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Emerg Infect Dis. 2004 Jan;10(1):14-9.

Fungal biofilms and drug resistance.

Author information

1
Department of Diagnostic Sciences and Pathology, Dental School, University of Maryland, Baltimore, Maryland 21201, USA. mar002@dental.umaryland.edu

Abstract

Candida species, including the novel opportunistic pathogen Candida dubliniensis, are now emerging as major agents of nosocomial infections. Many such manifestations of infections associated with the formation of Candida biofilms include those occurring on devices such as indwelling intravascular catheters. Fungal biofilm-associated infections are frequently refractory to conventional therapy because of resistance to antimicrobial agents. This resistance could be in part due to the surface-induced upregulation of drug efflux pumps. Biofilm-associated Candida show uniform resistance to a wide spectrum of the currently available conventional antifungal agents, which implies that antimicrobial drugs that specifically target biofilm-associated infections are needed. The novel classes of antifungal agents, the lipid formulation of amphotericins, and the echinocandins have demonstrated unique antifungal activity against the resistant Candida biofilms, providing a breakthrough in the treatment of life-threatening invasive systemic mycoses. The use of drugs effective in combating biofilm-associated infections could lead to major developments in the treatment of fungal implant infections.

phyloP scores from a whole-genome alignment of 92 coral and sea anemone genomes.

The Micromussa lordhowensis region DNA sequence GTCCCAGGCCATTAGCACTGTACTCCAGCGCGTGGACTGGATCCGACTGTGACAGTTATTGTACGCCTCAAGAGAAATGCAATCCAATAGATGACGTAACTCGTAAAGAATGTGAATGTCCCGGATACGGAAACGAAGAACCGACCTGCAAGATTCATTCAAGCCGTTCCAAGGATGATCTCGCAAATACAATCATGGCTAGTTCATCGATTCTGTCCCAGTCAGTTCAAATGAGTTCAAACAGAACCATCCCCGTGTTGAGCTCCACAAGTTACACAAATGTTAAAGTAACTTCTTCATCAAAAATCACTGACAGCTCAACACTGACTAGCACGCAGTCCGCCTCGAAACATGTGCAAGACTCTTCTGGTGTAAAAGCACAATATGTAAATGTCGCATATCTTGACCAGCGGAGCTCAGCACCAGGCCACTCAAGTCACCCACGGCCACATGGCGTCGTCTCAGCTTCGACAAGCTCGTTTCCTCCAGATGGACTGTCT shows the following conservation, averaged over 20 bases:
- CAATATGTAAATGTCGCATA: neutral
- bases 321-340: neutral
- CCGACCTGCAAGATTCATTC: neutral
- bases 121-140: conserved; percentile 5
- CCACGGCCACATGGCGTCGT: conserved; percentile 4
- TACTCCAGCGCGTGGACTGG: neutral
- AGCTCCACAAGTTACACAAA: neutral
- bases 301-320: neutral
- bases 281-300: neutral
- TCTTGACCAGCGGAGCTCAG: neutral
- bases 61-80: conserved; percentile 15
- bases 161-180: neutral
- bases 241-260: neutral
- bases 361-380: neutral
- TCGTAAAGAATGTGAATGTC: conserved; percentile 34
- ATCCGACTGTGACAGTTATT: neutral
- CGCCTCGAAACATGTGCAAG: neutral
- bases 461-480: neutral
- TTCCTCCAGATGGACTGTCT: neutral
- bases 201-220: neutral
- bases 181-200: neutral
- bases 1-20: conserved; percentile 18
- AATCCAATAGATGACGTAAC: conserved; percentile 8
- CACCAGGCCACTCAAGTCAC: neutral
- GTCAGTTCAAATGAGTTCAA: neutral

PMID:
15078591
PMCID:
PMC3031105
DOI:
10.3201/eid1001.030119
[Indexed for MEDLINE]
Free PMC Article

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